consent to the entering into of such contract or the granting of such option subject to any condition the Director may deem expedient, and thereupon the Director shall notify the owner and, where applicable, the local authority in writing thereof and of any condition imposed.
(2) On receipt of a notice contemplated in subsection (1) the applicant shall, before entering into the contract or granting the option, but within a period of 6 months from the date of the consent, furnish to the local authority a guarantee of such type and for such amount as the local authority may determine and which is otherwise to its satisfaction that he will fulfill his duties in respect of the engineering services contemplated in Chapter V, and if he fails to do so the consent shall lapse.
(3) A determination by a local authority in terms of subsection (2) shall not be subject an appeal in terms of section 124.
(4) Where the Director has, in terms of subsection (1), consented to the entering into of a contract or the granting of an option, the contract or option shall contain a clause stating that the township concerned is not an approved township.
(5) Where a contract or option contemplated in subsection (4) does not contain the clause contemplated in subsection, the contract or option shall, at any time before the township is declared an approved township, be voidable at the instance of any party to the contract or option, other than the person who alienates or disposes of the erf or who grants the option.
(6) Any person who alienates or disposes of an erf and who enters into a contract contemplated in subsection (4) or grants an option contemplated in that subsection which does not contain the clause contemplated therein shall be guilty of an offence.”
Prohibition of the Transfer of Land in a Township
Before an erf in a township can be transferred by the township owner, such township owner must have been declared an approved township in terms of section 103 of the Ordinance, and the following provisions of section 82 of the Ordinance complied with, i.e:
The provisions of section 82 apply mutatis mutandis to the mortgaging of an erf in a township. However, where the whole of the township is transferred or mortgaged, the provisions of section 82 are not peremptory.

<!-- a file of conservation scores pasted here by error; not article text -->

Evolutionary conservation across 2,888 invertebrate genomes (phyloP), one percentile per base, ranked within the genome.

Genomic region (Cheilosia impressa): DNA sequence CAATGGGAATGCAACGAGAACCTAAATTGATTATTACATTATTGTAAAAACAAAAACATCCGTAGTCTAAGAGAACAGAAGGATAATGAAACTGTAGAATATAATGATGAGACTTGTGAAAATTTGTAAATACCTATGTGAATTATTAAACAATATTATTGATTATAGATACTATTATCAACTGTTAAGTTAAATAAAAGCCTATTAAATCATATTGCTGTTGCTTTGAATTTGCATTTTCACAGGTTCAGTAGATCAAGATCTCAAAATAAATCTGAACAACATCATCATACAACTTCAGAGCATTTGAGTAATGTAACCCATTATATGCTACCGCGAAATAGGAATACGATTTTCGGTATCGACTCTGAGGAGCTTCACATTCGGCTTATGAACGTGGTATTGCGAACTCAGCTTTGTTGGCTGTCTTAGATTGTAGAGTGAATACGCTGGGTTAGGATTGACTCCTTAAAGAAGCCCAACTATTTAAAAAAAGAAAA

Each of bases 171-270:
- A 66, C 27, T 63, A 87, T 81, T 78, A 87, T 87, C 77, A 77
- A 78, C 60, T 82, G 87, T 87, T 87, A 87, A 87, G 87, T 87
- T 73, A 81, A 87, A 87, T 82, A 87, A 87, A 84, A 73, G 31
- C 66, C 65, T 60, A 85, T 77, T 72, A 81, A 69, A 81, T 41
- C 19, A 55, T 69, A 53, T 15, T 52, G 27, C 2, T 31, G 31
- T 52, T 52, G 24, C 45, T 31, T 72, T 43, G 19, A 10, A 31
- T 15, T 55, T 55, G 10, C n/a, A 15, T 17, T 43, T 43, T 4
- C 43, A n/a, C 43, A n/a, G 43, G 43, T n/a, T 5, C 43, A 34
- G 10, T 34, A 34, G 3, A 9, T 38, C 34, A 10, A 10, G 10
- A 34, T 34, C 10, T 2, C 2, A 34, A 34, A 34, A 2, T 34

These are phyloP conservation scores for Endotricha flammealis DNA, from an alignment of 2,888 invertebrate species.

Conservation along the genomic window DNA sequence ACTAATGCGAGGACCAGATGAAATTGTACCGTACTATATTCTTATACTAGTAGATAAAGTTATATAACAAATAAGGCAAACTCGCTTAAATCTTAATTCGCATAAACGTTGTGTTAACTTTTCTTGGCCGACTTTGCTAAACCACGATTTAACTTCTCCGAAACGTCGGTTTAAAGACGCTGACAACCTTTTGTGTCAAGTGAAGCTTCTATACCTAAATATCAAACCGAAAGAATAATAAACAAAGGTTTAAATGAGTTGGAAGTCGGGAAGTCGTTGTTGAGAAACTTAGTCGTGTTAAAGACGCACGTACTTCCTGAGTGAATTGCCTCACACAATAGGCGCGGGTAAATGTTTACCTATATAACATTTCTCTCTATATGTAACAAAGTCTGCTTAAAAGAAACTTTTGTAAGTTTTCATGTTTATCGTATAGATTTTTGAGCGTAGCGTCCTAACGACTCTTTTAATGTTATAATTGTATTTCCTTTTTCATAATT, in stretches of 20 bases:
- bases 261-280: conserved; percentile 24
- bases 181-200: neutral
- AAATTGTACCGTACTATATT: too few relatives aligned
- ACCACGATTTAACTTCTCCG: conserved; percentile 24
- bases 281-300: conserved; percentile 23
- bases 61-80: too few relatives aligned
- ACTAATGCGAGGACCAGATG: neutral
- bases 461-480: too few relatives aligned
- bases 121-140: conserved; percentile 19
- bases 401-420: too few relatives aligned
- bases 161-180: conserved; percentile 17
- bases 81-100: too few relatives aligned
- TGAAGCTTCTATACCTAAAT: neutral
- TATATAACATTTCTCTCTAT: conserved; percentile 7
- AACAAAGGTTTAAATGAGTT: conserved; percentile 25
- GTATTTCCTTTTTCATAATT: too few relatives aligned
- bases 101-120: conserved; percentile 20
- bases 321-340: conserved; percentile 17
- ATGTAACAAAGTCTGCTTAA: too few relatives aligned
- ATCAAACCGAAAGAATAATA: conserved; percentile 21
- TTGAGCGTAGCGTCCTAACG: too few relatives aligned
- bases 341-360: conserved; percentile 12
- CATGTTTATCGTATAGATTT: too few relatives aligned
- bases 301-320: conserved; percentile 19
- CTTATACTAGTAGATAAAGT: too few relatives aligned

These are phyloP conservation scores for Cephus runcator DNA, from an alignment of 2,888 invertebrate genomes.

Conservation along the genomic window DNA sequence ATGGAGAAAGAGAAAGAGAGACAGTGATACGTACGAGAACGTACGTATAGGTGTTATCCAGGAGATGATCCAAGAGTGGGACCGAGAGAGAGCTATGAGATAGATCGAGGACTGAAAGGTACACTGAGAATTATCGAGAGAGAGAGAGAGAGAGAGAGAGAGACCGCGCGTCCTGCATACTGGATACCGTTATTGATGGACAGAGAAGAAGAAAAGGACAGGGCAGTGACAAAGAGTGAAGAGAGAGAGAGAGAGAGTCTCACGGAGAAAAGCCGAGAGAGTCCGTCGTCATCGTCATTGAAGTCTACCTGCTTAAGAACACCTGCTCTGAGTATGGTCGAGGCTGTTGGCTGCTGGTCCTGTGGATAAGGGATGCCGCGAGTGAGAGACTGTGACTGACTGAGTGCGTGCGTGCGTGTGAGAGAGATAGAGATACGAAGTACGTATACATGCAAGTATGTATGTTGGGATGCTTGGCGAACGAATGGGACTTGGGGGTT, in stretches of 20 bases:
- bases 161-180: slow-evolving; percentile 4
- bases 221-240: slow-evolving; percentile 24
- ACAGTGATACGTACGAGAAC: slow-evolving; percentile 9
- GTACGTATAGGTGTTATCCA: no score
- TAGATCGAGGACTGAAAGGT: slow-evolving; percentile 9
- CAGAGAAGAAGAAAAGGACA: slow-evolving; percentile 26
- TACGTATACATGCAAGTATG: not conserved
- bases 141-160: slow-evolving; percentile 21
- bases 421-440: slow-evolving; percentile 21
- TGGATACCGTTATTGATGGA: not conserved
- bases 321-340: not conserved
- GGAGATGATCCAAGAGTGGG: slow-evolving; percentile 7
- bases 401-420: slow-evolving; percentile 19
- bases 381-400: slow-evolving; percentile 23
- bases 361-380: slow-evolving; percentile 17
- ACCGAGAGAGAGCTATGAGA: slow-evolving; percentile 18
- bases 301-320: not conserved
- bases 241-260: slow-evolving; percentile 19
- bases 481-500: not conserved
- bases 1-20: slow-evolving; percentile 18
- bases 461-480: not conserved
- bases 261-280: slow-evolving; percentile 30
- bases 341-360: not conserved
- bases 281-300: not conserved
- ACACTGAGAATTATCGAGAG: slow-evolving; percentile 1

Transfer of Land on Which a Township is to be Established
Where the ownership of land in respect of which an application for the establishment of a township has been made, has changed and the new owner of such land notifies the Premier in writing that he wishes to continue with the application, the Premier may, if the application has not lapsed, consent to the continuation of the application subject to any condition he/she may deem expedient. An owner who continues with an application in accordance with the provisions of subsection (1) shall, for the purposes of the provisions of this Chapter, be deemed to be the applicant (see section 78 of the Ordinance).
Prohibition to Deal With Land, Pending Declaration as an Approved Township
Once a Registrar of Deeds has opened the township register in terms of section 46 of the Deeds Registries Act 47 of 1937, no transactions in respect of any land situated in such township may be registered until such time as the township is declared an approved township in terms of section 103 of the Ordinance.
Practitioners must take cognizance of the provisions and sanctions provided for in above referred to sections as the non-compliance thereof can have dire consequences for their clients.
This is a Transvaal Ordinnance and is thus not applicable to the Western Cape, where subdivisions are dealt with i t o Ordinnance 15/1985. The Cape Procedure is very much simpler and equally effective.